And the stories Allen K. is publishing are all wonderful. You can tell how well-read this artist and his assistant editors are in the genre; the authors they choose are excellent examples of the best working in horror today (and in year’s past). I already mentioned the magazine’s nostalgic longing for classic monster stories, and Inhuman actually reprints vintage tales in the genre — often contemporary classics that deserve another look. In issue #2, Joe R. Lansdale’s “Tight Little Stitches in a Dead Man’s Back” is presented alongside a simply awesome art piece by Allen K. that brings Lansdale’s post-nuclear “flowers” to life in an uncanny way. The story definitely stands the test of time and like many of Lansdale’s pieces it is a must-read. Also reprinted in this issue are wonderful stories by Ramsey Campbell, Thomas F. Monteleone, and Brain Lumley — a few of which I’d missed and was very happy to have had the chance to read. The illustration for Lumley’s “The Spider in the Bathtub” is so striking that I would love to have a blown-up giant poster made out of it and put up on my bathroom wall. The original monster fiction in the magazine is also superb, and I was particularly struck by Elizabeth Massie’s masterfully bizarre doppelganger story, “Donald Meets Arnold,” which does an expert job of making the protagonist’s hilarious eccentricity completely unlikable so we’ll root for the justice to come when his uncanny and monstrous “alterego” comes to life. Allen K’s accompanying art for this story is surrealistically gruesome — and pulls you right into the story so you’ll want to understand it. Also appearing in this issue with new tales involving everything from alien aberrations to tentacled terrors are Shikhar Dixit, Michael Laimo, Tim Curran, Don D’Ammassa and C.J. Henderson. All of them are entertaining and, well, scary! The magazine is rounded out nicely with film reviews, poetry, and essays on the genre.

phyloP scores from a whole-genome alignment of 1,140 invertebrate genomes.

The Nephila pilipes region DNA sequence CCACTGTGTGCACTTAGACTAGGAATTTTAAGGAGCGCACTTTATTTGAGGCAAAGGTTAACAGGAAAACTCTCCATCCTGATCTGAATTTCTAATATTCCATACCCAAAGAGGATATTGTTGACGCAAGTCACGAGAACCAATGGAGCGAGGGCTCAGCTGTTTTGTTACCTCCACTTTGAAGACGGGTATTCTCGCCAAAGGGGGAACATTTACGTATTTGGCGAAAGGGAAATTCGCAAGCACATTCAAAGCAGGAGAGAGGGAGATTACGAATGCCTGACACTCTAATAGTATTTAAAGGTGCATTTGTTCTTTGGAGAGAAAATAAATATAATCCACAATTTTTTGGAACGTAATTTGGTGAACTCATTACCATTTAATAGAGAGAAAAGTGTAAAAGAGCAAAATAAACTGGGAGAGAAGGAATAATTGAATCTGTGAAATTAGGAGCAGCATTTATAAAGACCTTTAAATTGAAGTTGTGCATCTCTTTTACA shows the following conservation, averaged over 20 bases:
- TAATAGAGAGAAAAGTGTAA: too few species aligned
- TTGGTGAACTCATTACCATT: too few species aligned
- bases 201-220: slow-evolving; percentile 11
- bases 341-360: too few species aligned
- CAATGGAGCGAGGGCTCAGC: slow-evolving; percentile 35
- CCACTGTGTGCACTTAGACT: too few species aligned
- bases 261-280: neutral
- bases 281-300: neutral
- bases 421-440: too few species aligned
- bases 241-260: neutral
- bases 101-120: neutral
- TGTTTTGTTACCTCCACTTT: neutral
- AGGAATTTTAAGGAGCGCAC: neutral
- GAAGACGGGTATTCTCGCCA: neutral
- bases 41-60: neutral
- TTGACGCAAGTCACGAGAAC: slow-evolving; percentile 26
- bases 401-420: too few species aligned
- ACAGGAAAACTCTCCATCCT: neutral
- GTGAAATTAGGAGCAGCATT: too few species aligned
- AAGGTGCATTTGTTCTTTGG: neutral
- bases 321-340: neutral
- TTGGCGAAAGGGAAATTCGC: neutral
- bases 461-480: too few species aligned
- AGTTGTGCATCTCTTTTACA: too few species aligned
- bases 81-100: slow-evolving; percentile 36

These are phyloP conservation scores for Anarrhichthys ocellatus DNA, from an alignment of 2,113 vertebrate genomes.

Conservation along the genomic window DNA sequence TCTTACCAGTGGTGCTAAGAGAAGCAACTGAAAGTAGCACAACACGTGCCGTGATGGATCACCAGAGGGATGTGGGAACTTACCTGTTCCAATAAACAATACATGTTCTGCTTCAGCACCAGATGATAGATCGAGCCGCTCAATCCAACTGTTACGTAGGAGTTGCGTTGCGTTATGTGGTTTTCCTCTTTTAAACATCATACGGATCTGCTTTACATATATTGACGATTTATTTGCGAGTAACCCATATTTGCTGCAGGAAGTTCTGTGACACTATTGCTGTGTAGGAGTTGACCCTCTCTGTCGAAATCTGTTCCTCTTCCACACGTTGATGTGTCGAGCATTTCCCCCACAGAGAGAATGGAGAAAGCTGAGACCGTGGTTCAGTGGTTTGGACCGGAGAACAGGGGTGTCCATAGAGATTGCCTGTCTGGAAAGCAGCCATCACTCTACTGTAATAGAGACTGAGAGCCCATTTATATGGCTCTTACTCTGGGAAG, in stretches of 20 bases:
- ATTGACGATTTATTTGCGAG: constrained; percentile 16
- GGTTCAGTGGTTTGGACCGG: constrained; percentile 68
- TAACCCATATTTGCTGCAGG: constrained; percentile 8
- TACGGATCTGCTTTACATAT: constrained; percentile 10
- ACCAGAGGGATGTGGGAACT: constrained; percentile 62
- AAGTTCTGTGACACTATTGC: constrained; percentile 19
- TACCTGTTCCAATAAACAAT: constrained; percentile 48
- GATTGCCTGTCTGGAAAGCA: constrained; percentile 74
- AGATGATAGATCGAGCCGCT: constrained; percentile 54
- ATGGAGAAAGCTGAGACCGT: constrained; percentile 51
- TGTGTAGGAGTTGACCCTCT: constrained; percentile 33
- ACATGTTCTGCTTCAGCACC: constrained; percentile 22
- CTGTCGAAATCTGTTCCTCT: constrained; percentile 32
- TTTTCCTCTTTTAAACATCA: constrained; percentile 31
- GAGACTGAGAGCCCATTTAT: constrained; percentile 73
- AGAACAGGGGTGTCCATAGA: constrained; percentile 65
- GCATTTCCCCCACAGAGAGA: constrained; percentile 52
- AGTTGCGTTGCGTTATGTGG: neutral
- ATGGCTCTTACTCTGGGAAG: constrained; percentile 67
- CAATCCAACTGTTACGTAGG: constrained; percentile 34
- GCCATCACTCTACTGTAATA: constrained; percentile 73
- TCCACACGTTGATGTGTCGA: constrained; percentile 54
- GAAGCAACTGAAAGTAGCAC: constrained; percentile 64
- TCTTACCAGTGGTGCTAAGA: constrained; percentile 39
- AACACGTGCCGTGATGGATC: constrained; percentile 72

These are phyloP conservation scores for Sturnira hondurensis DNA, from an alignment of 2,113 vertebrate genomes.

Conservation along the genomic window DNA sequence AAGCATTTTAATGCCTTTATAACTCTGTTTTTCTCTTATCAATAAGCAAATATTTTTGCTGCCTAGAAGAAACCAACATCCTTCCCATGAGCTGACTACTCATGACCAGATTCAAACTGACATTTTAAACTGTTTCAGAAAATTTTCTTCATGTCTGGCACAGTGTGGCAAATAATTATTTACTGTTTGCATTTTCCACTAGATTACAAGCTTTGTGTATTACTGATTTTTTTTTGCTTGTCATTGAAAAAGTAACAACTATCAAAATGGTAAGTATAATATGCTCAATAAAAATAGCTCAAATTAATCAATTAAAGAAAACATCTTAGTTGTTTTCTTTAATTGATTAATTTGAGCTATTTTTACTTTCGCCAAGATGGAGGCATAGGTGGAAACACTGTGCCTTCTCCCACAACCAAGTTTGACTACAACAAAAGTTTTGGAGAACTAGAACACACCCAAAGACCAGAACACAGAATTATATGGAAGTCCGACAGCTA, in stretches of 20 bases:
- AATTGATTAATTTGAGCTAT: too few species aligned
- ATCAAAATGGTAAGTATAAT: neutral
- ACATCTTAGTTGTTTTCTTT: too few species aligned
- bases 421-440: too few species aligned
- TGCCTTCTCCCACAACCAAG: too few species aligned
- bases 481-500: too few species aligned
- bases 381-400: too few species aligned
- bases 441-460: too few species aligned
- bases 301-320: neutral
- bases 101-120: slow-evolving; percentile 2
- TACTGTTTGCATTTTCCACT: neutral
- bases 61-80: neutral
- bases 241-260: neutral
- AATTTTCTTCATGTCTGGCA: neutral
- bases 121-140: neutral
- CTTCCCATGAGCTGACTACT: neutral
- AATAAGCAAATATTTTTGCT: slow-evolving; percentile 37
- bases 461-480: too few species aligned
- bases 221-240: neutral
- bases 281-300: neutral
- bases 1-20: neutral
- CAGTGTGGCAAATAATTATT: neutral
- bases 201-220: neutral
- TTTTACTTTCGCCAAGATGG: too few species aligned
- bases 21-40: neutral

Finally, it’s worth noting that Inhuman attempts to do what is virtually impossible in today’s horror genre: keep the content friendly for young readers, without lowering the psychological and literary depth of the stories. While the violence factor is high, sexuality is kept to a minimum and offensive language is virtually absent. This is a conscious choice, as Allen K makes clear in his introduction to issue #2, since the Lansdale story made him contemplate the matter of what’s worth censoring and what’s not. I applaud Allen K’s integrity on this issue; monster stories are naturally appealing to the youth, and it just makes good sense to appease parents in order to show the next generation just how good horror can be. I know that a lot of my early love of the genre came from reading magazines that teetered somewhere between a PG and R rating when I was young. I only wish there had been a magazine like Inhuman around. Thankfully, there is now. And it’s no kiddie mag. Inhuman is highly recommended to anyone, young and old, who enjoys monsters, dark art, and the best fiction in the genre.
Allen K’s Inhuman is a digest-sized, perfect bound magazine, with full color cover and b/w interiors. Nothing short of a bargain at $6.95 a copy. Pick up a copy through shocklines.com or browse around on the publisher’s website at Die Monster Die Publishing.